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Wisdom, Impression, Sentiment
Important Cultural Property
By Kuroda Seiki
3 paintings
Oil on canvas
Meiji 32 (1899)
Tokyo National Museum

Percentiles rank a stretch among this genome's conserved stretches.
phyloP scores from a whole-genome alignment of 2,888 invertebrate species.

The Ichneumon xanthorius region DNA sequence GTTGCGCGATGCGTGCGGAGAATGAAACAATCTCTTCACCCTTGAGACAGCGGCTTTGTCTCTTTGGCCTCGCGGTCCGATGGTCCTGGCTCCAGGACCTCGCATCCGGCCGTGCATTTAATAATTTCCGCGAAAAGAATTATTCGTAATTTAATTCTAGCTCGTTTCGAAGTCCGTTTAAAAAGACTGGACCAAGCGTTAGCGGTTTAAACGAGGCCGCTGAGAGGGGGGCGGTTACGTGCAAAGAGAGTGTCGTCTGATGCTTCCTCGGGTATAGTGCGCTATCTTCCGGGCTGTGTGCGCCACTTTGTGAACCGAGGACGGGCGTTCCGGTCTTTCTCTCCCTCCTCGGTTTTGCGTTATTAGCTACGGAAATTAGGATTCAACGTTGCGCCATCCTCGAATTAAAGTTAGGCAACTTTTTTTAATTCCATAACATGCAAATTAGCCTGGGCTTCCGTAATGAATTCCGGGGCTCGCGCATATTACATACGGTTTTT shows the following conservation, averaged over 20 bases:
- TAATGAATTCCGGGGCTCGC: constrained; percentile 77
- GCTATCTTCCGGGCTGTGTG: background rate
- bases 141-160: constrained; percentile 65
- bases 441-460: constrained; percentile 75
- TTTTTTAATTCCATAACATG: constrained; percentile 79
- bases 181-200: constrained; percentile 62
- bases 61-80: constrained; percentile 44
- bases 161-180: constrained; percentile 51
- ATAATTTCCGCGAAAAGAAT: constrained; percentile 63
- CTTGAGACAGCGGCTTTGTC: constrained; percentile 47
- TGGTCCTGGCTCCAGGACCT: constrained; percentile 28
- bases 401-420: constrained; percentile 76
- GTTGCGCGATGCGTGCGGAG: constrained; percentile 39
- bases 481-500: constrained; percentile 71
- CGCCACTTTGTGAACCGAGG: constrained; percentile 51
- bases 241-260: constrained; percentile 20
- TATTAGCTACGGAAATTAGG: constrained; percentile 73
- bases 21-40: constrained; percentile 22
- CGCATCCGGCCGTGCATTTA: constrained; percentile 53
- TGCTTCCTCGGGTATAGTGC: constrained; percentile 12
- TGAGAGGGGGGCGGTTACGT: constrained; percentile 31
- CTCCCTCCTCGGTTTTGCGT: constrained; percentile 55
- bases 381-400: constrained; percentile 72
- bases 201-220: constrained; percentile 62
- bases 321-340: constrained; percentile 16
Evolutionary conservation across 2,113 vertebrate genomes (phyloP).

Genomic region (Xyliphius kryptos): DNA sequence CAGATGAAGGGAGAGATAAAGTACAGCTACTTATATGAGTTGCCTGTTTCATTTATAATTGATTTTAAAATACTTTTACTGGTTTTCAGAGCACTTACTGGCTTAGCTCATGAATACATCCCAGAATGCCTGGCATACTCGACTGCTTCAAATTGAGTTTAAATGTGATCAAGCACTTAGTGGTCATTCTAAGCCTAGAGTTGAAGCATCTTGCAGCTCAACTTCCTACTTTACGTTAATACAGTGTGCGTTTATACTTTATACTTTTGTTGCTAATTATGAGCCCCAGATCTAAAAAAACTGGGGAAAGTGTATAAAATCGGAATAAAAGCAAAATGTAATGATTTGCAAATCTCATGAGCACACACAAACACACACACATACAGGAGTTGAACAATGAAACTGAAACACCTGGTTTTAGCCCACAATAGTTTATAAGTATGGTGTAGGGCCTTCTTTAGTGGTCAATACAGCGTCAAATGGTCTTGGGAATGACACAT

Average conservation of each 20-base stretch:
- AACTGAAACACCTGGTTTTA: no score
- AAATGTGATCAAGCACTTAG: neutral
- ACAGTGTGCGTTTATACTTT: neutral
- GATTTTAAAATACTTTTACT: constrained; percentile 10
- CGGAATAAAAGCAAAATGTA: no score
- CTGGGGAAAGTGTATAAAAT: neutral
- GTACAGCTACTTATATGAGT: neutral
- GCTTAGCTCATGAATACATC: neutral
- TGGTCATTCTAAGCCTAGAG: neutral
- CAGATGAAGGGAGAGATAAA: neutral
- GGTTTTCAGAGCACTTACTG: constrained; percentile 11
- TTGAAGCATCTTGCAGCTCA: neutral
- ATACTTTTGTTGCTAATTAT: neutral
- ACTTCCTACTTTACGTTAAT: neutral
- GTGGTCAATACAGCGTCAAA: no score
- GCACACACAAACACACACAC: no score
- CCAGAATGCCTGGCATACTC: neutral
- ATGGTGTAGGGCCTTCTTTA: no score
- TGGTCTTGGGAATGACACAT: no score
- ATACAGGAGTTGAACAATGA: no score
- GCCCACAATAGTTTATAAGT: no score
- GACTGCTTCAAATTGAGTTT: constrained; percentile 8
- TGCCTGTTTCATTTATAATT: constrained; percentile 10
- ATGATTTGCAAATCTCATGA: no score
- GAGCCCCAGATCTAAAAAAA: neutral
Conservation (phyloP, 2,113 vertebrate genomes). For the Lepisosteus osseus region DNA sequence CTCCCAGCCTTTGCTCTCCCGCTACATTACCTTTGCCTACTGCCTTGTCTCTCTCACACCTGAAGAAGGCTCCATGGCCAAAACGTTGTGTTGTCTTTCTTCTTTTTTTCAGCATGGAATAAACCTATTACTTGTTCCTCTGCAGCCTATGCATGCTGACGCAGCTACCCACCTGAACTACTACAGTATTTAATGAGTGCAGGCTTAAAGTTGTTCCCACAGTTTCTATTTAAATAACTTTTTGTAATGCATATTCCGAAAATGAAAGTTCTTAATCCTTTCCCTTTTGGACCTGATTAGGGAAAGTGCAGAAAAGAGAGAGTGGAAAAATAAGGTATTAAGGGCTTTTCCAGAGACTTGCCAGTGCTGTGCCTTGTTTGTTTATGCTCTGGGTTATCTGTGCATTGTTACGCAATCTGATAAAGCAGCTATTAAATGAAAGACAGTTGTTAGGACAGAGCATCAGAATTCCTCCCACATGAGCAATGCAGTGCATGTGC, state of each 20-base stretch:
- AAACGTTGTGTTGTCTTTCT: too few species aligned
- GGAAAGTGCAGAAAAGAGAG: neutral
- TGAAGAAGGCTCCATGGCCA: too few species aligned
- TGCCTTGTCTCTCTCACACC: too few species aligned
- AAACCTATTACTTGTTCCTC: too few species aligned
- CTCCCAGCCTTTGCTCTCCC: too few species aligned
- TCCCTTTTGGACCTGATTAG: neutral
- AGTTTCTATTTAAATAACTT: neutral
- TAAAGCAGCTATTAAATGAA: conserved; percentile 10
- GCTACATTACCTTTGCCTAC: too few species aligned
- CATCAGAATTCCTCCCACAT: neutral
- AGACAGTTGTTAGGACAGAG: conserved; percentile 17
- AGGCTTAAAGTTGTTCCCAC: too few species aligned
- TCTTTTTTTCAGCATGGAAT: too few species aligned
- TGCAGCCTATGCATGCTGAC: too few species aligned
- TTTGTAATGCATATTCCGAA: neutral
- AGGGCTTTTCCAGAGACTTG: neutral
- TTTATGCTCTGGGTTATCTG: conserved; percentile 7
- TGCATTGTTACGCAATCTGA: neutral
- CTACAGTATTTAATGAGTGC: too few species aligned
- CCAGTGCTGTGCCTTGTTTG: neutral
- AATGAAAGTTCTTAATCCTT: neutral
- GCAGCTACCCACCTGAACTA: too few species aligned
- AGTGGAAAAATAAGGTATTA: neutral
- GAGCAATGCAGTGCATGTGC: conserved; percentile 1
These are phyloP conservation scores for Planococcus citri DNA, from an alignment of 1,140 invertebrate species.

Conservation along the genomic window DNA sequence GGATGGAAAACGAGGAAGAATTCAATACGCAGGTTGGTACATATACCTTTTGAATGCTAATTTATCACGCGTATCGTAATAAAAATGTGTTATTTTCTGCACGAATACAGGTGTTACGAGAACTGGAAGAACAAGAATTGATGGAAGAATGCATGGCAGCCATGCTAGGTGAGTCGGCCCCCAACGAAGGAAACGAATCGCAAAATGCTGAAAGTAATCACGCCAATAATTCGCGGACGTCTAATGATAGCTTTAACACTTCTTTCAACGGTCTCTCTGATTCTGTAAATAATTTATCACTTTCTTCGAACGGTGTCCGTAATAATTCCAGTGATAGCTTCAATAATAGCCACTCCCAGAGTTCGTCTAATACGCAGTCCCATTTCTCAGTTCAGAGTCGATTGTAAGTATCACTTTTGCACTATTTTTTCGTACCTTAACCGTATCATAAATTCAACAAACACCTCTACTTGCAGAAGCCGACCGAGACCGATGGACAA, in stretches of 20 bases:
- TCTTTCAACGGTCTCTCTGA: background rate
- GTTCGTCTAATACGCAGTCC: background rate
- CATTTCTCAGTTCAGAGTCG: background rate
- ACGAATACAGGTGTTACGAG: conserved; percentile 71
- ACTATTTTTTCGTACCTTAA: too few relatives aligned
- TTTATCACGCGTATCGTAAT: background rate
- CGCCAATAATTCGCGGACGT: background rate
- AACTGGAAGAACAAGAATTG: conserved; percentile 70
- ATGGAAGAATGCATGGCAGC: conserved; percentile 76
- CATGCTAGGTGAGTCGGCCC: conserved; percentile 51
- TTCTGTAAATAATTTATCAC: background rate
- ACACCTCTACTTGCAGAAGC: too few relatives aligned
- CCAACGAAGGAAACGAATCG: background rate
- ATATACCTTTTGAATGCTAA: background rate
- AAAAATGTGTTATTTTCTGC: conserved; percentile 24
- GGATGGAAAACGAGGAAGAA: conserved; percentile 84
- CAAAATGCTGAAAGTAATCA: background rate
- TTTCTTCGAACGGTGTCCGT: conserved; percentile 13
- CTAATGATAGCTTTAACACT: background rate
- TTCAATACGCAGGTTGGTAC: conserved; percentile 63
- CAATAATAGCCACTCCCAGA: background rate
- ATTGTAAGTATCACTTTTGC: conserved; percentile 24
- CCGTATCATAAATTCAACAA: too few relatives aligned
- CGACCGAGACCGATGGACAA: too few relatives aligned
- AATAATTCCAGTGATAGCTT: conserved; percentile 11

This triptych comprising Wisdom, Impression and Sentiment from the right was submitted to the second Hakuba-kai Exhibition in 1897. A newspaper article based on an informal talk with Seiki Kuroda described his intention as follows: "As there are impressionist, idealist and realist schools in painting, Mr. Kuroda strived to represent his impression as "Impression," his ideal as "Wisdom" and his realism as "Sentiment" through unrestricted nude paintings. Nude paintings using Japanese as models began with these paintings." This triptych gave rise to much controversy at the time as it was displayed just after the public showing of his nude painting "Chosho," which he created during his stay in France (created in 1893, but destroyed in a fire in 1945). Later, his signature was added to the triptych and it was submitted to the International Exposition held in Paris in 1900 under the title of "Etudes Femmes (Study of Women)," where the triptych was awarded the Silver Prize. The painter's intention in using a Japanese woman as a model, idealizing her figure to match the female figure represented in Western paintings and using a gold background, the model's pose and the thought or philosophy he strived to represent via the pose remain points of controversy, even at present.